Star Alliance Member SAS Declares Bankruptcy

Scandinavian, or SAS, the Swedish-Danish-Norwegian Star Alliance carrier headquartered in Stockholm, has filed for Chapter 11 bankruptcy protection in the U.S. following the start of a pilots strike that the carrier expects will cancel half of its flights.

The carrier expects bankruptcy to last 9-12 months and plan to use the process to assist in implemention of its $725 million cost-cutting plan which also includes conversion of some debt into equity.

They contend they will be able to continue operations and fully honor frequent flyer program obligations, and report a cash balance of US($756 million although they’re seeking an additional $700 million in financing. This comes after the airline burned through about a billion dollars of government subsidy during the pandemic and restructured regional operations.

It wouldn’t be the worst idea to credit any Scandinavian flights to partner frequent flyer programs, though unless you’re on q question for their elite status that’s generally a good idea anyway.

About Gary Leff

Gary Leff is one of the foremost experts in the field of miles, points, and frequent business travel - a topic he has covered since 2002. Co-founder of frequent flyer community InsideFlyer.com, emcee of the Freddie Awards, and named one of the "World's Top Travel Experts" by Conde' Nast Traveler (2010-Present) Gary has been a guest on most major news media, profiled in several top print publications, and published broadly on the topic of consumer loyalty. More About Gary »

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Comments

  1. Union’s asking for too much even though the company is collapsing. I’m sure a few other carriers will pick them up with somewhat same pay for lower seniority.

  2. The average SAS pilot was making about US$120K/yr. and going up to US$140K . . . I emphasize WAS.

    In contrast SAS hadn’t paid shareholders a dividend since 2001!

    Seems like the plots had a pretty good gig and that they killed the goose that laid the golden eggs.

  3. Curious why SAS declares bankruptcy in US as opposed to somewhere in Scandinavia?

  4. Come on Gary – you know better. This is just lazy:

    – SAS is Norway/Sweden/Denmark and not Finland
    – Headquarters are in Solna, Sweden and not Stockholm
    – Largest hub is actually Copenhagen and that is where their cargo operations are headquartered

    You of all people should be able to correctly document stuff like this

  5. @Ken, you will notice that most recent foreign airline bankruptcies have been similarly filed in US Bankruptcy Court in NY (i.e., LATAM, Avianca, etc.). The jurisdictional requirements are minimal and have the benefit that the “Stay” prohibiting creditors from pursuing assets during the proceeding extends to any company within the reach of US jurisdiction – and that is essentially every financial company in the world. Also, unlike declaring bankruptcy in most parts of the world, a debtor need not be completely insolvent to file, and can file for restructuring with the debtor remaining in control of the assets (so-called Debtor in Possession) instead of liquidation with a third-party trustee in control.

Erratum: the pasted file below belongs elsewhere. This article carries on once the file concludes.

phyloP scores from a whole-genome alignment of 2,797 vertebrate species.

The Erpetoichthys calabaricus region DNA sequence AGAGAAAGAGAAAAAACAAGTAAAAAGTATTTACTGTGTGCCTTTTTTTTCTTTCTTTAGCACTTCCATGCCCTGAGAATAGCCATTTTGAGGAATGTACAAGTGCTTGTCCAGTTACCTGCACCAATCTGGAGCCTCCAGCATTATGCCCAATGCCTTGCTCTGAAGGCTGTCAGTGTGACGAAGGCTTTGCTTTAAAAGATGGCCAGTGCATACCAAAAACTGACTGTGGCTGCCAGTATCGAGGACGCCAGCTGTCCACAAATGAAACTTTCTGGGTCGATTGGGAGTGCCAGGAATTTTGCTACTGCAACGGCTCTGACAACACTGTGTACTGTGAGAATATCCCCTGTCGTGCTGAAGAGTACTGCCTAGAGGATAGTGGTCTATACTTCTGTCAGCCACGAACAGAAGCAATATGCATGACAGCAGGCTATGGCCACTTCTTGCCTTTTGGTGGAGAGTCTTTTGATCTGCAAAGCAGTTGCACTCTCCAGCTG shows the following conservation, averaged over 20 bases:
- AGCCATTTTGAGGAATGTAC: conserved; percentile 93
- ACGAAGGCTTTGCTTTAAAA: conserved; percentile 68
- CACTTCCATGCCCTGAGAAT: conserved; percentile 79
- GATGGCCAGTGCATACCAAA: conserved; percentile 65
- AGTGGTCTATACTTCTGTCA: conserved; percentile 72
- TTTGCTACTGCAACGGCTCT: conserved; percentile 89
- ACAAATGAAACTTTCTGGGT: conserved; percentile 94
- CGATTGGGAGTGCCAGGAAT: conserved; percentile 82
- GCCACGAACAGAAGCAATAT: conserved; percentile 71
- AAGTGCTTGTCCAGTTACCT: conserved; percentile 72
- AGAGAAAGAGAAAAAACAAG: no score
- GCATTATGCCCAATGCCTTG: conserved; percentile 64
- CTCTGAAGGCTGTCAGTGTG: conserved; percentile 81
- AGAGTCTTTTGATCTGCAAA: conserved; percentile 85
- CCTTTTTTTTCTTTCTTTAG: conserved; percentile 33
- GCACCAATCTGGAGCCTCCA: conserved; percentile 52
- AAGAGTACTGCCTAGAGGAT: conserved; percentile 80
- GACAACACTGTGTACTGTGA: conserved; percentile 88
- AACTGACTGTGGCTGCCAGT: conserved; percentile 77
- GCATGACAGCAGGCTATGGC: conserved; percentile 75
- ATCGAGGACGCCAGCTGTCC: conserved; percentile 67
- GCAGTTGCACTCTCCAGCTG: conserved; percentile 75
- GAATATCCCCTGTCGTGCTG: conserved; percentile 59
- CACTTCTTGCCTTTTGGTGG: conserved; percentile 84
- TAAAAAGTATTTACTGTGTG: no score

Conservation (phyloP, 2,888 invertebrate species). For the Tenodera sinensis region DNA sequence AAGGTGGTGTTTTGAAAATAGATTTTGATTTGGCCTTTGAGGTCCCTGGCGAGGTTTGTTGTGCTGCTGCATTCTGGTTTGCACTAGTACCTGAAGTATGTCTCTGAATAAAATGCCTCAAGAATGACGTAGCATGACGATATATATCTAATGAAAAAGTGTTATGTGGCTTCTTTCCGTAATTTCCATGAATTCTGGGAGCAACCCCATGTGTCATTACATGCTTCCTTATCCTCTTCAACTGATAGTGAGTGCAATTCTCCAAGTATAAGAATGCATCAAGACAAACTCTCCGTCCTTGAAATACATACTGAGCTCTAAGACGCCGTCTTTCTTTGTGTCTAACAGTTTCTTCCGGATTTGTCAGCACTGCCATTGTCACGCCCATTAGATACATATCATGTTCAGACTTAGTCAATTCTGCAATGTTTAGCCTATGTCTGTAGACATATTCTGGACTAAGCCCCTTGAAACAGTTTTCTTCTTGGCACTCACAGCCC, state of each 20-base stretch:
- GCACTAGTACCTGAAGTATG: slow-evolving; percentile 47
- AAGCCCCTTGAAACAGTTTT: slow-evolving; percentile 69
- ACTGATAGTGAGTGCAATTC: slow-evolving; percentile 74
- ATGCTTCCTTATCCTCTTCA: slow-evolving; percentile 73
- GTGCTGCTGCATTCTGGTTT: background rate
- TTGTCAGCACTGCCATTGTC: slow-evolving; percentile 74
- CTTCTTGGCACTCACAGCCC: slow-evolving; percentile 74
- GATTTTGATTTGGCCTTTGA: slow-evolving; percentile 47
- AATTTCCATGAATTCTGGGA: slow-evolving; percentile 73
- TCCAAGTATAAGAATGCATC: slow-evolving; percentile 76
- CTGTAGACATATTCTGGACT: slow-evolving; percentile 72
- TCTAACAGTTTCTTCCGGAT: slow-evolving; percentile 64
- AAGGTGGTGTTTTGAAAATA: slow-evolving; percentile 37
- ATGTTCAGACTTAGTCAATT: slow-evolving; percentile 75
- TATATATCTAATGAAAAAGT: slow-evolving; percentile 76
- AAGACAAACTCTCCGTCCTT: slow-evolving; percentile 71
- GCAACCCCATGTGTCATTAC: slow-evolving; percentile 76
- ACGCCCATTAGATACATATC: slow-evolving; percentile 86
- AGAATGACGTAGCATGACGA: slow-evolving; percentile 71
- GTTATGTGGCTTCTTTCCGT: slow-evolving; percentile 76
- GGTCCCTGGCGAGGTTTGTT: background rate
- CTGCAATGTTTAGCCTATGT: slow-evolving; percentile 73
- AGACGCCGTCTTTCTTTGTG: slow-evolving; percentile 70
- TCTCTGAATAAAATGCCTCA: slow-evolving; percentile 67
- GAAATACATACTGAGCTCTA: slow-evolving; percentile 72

6. @Mak
    Thx for the explanation about bankruptcy— clearly financial markets are very interwoven if foreign companies can utilize US bankruptcy laws to their favor.

  7. US laws says that a company must file bankruptcy in the state/country in which they are chartered. Why would SAS file in the US?

  8. KoggeriJ,

    You are an idiot. 120K for pilot salary is peanuts. Thank you for your useless input and keep flipping those burgers

  9. Solna is part of Stockholm. It’s not only a SL (Stockholm public transport company) stop on the blue line of the T-bana, it’s also part of Stockholm “county” in various ways.

  10. @AlliW “US laws says that a company must file bankruptcy in the state/country in which they are chartered. Why would SAS file in the US?”

    US law doesn’t say this at all. Federal US law provides that you need only have assets in the USA or a place of business here.

    @ABC I don’t know anything about the Air Berlin bankruptcy, but that was a rather different situation as its biggest creditor was also its largest creditor, Etihad, and the goal was liquidation for it’s benefit, not reorganization.

  11. Good move on SAS. The gravy train will be over, and the company will be positioned closer to what the market wants – and is willing to pay for.

  12. So SAS senior pilots are making around 1/3 of what AA senior pilots make but while paying vastly higher income taxes? With what they had to pay to become commercial pilots, it’s easy to see why they’re striking.

  13. Marco,

    The “gravy train” was what? The company agreed to employment terms that it wants to repeatedly re-neg on despite previous concessions granted by the employees.

    The average SAS pilot is typically living in a Scandinavian house that is no more expensive than the median US home price for comparably sized cities in the US and has post-tax income that is lower than comparably senior pilots in the US.

    SAS has many problems but overpaid employees isn’t what got the company into a weak financial position.

    At root the problem really comes down to incompetent airline management and government shareholders being repeatedly willing to give additional life to the zombie company.

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